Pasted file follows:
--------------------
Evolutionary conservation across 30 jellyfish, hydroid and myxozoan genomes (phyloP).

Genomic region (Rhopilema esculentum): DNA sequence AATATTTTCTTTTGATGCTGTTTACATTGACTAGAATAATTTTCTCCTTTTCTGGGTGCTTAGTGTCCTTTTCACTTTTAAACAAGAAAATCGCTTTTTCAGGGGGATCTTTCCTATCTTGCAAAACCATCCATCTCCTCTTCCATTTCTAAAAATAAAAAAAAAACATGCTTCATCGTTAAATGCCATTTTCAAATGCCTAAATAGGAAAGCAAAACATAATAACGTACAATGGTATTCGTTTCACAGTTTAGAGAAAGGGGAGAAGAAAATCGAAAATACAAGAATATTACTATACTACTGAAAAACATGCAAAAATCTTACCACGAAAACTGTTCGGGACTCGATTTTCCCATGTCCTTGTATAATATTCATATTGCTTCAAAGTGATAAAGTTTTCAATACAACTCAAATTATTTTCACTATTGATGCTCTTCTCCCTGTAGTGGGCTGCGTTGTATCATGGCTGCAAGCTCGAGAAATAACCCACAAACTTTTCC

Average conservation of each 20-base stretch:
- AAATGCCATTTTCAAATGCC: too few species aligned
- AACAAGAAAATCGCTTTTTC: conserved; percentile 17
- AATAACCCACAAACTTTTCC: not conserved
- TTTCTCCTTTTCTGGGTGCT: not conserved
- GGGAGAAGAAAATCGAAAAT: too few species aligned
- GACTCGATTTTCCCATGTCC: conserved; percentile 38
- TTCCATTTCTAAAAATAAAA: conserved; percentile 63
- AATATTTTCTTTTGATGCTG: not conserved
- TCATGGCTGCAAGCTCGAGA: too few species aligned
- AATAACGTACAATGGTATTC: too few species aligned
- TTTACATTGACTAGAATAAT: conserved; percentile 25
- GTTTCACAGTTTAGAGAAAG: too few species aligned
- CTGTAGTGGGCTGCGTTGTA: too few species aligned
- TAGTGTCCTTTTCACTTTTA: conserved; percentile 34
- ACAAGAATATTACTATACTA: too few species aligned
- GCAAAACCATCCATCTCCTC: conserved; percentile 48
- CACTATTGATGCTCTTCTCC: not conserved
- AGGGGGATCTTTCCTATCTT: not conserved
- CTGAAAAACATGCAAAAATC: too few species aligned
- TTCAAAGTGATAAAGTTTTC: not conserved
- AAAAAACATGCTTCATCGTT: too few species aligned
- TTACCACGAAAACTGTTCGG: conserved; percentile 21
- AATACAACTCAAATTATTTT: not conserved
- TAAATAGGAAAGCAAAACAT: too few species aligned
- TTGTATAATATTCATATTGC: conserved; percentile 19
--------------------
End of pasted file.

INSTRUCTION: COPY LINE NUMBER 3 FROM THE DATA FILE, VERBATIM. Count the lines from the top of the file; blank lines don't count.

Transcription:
Average conservation of each 20-base stretch: